The organ-specific averaged specific absorption rate (SARosa ) in a heterogeneous human body phantom, the Virtual Family Boy, is determined for the first time in five realistic electromagnetic environments at the Global System for Mobile Communications downlink frequency of 950 MHz. We propose two methods based upon a fixed set of finite-difference time-domain (FDTD) simulations for generating cumulative distribution functions for the SARosa in a certain environment: an accurate vectorial cell-wise spline interpolation with an average error lower than 1.8%, and a faster scalar linear interpolation with a maximal average error of 14.3%. These errors are dependent on the angular steps chosen for the FDTD simulations. However, it is demonstrated that both methods provide the same shape of the cumulative distribution function for the studied organs in the considered environments. The SARosa depends on the considered organ and the environment. Two factors influencing the SARosa are investigated for the first time: conductivity over the density ratio of an organ, and the distance of the organ's center of gravity to the body's surface and exterior of the phantom. A non-linear regression with our model provides a correlation of 0.80. The SARosa due to single plane-wave exposure is also investigated; a worst-case single plane-wave exposure is determined for all studied organs and has been compared with realistic SARosa values. There is no fixed worst-case polarization for all organs, and a single plane-wave exposure condition that exceeds 91% of the SARosa values in a certain environment can always be found for the studied organs.

  10. Pollution prevention opportunity assessment for building 878, manufacturing science and technology, organization 14100.

    SciTech Connect

    Klossner, Kristin Ann

    2004-05-01

    This report describes the methodology, analysis and conclusions of a preliminary assessment carried out for activities and operations at Sandia National Laboratories Building 878, Manufacturing Science and Technology, Organization 14100. The goal of this assessment is to evaluate processes being carried out within the building to determine ways to reduce waste generation and resource use. The ultimate purpose of this assessment is to analyze and prioritize processes within Building 878 for more in-depth assessments and to identify projects that can be implemented immediately.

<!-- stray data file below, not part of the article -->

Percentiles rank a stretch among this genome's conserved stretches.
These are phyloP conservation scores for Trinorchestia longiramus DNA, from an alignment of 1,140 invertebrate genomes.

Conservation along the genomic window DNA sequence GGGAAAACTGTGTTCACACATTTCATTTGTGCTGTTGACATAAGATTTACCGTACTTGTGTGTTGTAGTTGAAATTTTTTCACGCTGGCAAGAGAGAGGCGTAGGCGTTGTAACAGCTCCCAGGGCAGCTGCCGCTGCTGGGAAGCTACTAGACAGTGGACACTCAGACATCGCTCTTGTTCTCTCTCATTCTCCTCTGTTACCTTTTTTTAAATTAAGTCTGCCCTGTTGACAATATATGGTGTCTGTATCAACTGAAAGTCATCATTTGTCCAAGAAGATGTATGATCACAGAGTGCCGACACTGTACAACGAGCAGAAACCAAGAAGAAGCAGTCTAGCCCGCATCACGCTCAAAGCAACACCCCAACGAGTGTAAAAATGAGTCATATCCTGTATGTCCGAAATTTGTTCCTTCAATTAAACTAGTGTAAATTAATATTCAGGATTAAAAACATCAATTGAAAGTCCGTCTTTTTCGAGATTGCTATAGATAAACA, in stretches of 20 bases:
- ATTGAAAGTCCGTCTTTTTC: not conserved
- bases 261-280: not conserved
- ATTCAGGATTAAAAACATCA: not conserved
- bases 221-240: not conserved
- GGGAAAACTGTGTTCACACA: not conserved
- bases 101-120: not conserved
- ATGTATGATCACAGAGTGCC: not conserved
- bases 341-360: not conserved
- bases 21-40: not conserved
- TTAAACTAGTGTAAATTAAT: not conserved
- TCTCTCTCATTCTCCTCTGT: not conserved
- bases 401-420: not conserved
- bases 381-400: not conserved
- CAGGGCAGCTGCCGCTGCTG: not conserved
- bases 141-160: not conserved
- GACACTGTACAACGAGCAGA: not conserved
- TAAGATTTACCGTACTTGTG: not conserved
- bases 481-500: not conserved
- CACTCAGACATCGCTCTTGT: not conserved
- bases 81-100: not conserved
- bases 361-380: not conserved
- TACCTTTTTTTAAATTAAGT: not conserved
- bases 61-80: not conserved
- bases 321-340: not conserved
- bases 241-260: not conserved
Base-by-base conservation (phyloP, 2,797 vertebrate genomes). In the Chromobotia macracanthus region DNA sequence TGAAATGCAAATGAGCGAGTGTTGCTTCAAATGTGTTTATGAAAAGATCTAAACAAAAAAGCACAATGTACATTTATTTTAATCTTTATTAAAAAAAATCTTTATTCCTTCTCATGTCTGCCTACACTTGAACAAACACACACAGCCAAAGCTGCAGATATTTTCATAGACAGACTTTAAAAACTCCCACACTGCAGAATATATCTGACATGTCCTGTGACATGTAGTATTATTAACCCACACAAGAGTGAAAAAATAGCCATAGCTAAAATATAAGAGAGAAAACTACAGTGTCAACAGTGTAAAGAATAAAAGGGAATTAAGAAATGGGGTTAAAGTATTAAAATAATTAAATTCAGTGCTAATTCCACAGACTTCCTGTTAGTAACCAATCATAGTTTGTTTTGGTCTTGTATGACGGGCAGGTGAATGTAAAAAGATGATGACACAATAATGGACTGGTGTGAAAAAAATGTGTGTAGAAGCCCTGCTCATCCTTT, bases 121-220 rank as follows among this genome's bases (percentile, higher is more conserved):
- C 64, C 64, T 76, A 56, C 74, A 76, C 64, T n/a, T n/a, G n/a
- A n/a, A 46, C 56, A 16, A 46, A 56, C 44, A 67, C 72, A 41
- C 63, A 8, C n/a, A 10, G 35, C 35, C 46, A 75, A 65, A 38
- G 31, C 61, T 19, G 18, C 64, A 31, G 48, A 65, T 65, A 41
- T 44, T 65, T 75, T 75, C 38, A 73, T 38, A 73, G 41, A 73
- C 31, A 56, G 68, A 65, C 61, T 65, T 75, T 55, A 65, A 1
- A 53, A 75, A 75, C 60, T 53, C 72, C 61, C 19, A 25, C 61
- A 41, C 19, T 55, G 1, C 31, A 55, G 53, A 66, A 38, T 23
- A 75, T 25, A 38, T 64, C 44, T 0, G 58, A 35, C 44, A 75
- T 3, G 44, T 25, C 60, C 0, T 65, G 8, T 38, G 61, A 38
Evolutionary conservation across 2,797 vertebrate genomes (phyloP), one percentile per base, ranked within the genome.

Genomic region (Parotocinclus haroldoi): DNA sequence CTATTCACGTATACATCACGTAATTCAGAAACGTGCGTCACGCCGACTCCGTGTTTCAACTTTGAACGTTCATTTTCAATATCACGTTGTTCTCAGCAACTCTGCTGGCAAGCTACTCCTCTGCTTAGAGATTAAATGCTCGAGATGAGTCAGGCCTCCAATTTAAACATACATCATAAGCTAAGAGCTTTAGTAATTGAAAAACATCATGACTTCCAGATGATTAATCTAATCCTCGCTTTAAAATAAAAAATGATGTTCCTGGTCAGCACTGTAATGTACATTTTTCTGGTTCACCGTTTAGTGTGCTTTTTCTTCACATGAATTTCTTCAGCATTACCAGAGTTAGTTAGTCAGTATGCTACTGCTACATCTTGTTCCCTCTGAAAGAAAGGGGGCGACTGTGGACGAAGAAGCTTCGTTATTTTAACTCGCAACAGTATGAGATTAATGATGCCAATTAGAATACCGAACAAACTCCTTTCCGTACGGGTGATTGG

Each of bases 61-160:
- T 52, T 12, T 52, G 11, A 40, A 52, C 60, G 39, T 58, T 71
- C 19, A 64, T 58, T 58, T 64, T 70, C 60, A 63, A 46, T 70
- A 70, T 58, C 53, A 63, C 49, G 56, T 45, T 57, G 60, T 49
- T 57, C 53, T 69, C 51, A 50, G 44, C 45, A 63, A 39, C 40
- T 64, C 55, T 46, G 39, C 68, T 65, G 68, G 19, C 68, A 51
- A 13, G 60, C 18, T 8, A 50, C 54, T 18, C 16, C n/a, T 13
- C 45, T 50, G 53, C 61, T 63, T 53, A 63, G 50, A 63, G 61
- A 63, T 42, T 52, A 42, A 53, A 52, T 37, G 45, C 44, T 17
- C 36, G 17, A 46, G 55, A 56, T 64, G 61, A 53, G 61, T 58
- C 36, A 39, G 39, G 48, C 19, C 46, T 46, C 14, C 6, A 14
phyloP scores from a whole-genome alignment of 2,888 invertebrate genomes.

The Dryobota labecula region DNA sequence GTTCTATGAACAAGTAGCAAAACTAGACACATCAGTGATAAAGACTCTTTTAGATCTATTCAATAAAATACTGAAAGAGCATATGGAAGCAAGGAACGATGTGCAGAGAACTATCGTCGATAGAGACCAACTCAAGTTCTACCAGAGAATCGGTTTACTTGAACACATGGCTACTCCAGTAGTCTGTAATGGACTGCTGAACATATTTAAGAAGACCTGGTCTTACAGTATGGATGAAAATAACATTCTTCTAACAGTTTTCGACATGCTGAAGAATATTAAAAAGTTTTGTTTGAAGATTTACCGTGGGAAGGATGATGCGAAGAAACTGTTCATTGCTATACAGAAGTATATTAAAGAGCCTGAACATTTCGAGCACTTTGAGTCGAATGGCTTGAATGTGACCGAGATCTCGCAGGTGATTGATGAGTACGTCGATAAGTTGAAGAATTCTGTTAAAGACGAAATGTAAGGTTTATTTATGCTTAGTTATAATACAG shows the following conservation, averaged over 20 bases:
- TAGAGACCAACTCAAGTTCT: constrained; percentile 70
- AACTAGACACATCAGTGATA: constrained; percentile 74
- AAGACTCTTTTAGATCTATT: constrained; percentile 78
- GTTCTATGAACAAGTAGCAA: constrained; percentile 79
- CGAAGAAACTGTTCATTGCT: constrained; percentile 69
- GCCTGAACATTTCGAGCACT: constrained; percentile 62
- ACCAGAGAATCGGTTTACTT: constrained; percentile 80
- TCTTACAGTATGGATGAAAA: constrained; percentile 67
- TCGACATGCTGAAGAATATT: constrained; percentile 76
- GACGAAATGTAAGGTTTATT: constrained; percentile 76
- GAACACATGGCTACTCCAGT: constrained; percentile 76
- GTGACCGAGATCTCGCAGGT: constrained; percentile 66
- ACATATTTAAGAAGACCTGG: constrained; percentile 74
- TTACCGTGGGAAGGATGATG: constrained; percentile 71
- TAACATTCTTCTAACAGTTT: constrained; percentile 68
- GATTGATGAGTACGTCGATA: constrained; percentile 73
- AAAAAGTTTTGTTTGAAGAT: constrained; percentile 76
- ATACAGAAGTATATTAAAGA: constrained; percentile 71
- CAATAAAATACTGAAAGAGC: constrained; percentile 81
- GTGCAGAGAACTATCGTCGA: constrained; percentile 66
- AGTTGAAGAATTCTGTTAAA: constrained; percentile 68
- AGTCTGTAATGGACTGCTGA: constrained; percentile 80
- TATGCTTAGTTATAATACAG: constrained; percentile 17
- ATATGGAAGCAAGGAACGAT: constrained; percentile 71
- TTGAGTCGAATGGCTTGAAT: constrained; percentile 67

11. Flow cytometric assessment of specific leucine incorporation in the open Mediterranean

    NASA Astrophysics Data System (ADS)

    Talarmin, A.; van Wambeke, F.; Catala, P.; Courties, C.; Lebaron, P.

    2011-02-01

    The surface of the Mediterranean Sea is a low-phosphate-low-chlorophyll marine area where marine heterotrophic prokaryotes significantly contribute to the biogeochemical cycles of all biogenic elements such as carbon, notably through the mineralization of dissolved organic compounds. Cell-specific leucine incorporation rates were determined in early summer in the open stratified Mediterranean Sea. The bulk leucine incorporation rate was on average 5 ± 4 pmol leu l-1 h-1 (n=30). Cell-specific 3H-leucine incorporation rates were assayed using flow cytometry coupled to cell sorting. Heterotrophic prokaryotes (Hprok) were divided into cytometric groups according to their side scatter and green fluorescence properties: high nucleic acid containing cells (HNA) with high scatter (HNA-hs) and low scatter (HNA-ls) and low nucleic acid containing cells (LNA). Cell-specific leucine incorporation rates of these cytometric groups ranged from 2 to 54, 0.9 to 11, and 1 to 12 × 10-21 mol cell-1 h-1, respectively. LNA cells represented 45 to 63% of the Hprok abundance, and significantly contributed to the bulk leucine incorporation rates, from 12 to 43%. HNA/LNA ratios of cell-specific leucine incorporation were on average 2.0 ± 0.7 (n=30). In surface layers (from 0 m down to the deep chlorophyll depth, DCM), cell-specific rates of HNA-hs were elevated (7 and 13 times greater than LNA and HNA-ls, respectively). Nevertheless, on average HNA-hs (26%) and LNA (27%) equally contributed to the bulk leucine incorporation in these layers. Prochlorococcus cells were easily sorted near the DCM and displayed cell-specific leucine incorporation rates ranging from 3 to 55 × 10-21 mol leu cell-1 h-1, i.e. as high as HNA-hs'. These sorted groups could therefore be defined as key-players in the process of leucine incorporation into proteins. The mixotrophic features of certain photosynthetic prokaryotes and the high contribution of LNA cells to leucine incorporation within the microbial

  12. Organic compounds assessed in Neuse River water used for public supply near Smithfield, North Carolina, 2002-2005

    USGS Publications Warehouse

    Moorman, Michelle C.

    2012-01-01

    Organic compounds studied in a U.S. Geological Survey (USGS) assessment of water samples from the Neuse River and the public supply system for the Town of Smithfield, North Carolina, generally are manmade and include pesticides, gasoline hydrocarbons, solvents, personal-care and domestic-use products, disinfection by-products, and manufacturing additives. Of the 277 compounds assessed, a total of 113 compounds were detected in samples collected approximately monthly during 2002–2005 at the drinking-water intake for the town's water-treatment plant on the Neuse River. Fifty-two organic compounds were commonly detected (in at least 20 percent of the samples) in source water and (or) finished water. The diversity of compounds detected suggests a variety of sources and uses, including wastewater discharges, industrial, agricultural, domestic, and others. Only once during the study did an organic compound concentration exceed a human-health benchmark (benzo[a]pyrene). A human-health benchmark is a chemical concentration specific to water above which there is a risk to humans, however, benchmarks were available for only 18 of the 42 compounds with detected concentrations greater than 0.1 micrograms per liter. On the basis of this assessment, adverse effects to human health are assumed to be negligible.